It is not yet clear what configurations of state higher education relations would emerge out of the current political contestation. Nor is it clear whether and how the contestation witnessed so far would affect higher education governance more particularly. What is clear, however, is that for the generative capacities of higher education to flourish, both the state and civil-society groups and movements must recognize that the political, cultural, and economic roles of higher education institutions cannot be approached separately.

What is equally clear is that academics need to turn their research tools inward, by critically unpacking the foundations of the higher education structures in which they work and by critically reflecting on their implication with state power. Such a critical engagement would help reclaim not only the centrality of academic work in development but would also connect the academic workplace with community engagement and social transformation.

The prospects of this reclaiming are not solely contingent on governance reforms for greater faculty and student participation or on the overthrowing of despotic regimes, as important as these are. These outlooks are primarily contingent on the arduous struggle of academics involved in building an inclusive "knowledge culture" and in constructing a knowing self for whom the "capacity to aspire" and the capacity to differ are inalienable rights, which no regime nor other forms of power can "slip, nor break, nor overreach."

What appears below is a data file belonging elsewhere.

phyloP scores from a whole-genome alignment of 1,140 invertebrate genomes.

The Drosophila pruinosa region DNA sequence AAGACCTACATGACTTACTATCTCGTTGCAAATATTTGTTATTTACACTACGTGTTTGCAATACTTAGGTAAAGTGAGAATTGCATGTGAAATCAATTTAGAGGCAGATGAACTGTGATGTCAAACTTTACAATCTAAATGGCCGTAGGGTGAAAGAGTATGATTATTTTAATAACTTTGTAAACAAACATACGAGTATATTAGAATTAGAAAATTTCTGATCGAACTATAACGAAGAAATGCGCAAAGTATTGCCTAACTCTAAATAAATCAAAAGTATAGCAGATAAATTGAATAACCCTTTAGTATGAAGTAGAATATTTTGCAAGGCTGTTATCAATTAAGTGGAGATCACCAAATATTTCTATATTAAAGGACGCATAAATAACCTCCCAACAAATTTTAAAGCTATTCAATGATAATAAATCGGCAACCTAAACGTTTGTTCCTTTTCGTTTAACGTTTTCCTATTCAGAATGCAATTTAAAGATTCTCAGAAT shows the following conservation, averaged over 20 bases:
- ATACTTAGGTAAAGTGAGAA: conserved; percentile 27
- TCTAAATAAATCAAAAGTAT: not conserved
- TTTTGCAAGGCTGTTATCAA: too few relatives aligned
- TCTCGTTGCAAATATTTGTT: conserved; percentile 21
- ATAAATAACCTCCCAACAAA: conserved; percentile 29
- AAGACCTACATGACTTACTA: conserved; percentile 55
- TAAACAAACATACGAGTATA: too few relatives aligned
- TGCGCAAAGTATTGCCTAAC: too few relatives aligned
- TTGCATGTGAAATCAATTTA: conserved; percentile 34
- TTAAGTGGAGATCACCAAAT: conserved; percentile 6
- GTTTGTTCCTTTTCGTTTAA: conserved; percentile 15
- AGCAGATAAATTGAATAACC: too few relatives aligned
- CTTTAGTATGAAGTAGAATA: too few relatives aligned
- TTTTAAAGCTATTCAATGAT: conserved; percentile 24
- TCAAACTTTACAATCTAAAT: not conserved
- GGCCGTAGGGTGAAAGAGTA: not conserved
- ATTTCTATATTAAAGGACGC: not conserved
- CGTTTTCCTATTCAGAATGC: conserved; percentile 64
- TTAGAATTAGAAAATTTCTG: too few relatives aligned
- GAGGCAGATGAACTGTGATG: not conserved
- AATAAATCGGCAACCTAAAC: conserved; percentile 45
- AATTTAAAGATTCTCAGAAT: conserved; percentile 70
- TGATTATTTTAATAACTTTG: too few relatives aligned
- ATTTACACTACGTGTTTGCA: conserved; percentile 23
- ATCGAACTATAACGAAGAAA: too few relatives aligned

Off the Beaten Path

Small liberal arts colleges find more success recruiting students in Myanmar than in countries that send far more students to the U.S.

Who Is Global?

At gathering of fund-raisers, university presidents consider how their institutions' missions, donors and governance are evolving.

Should Our Students Study Chinese?

As major participants and drivers in the process of globalization, Americans have a remarkable ambivalence about the rest of the world. We want to be engaged, loved, respected -- and obeyed. We seek collaboration, but on our terms. We embrace the international difference that most closely resembles ourselves: English speaking, Western European, or Latin American. We speak glowingly of international travel and study abroad, but most of us seek out places that approximate our home environment.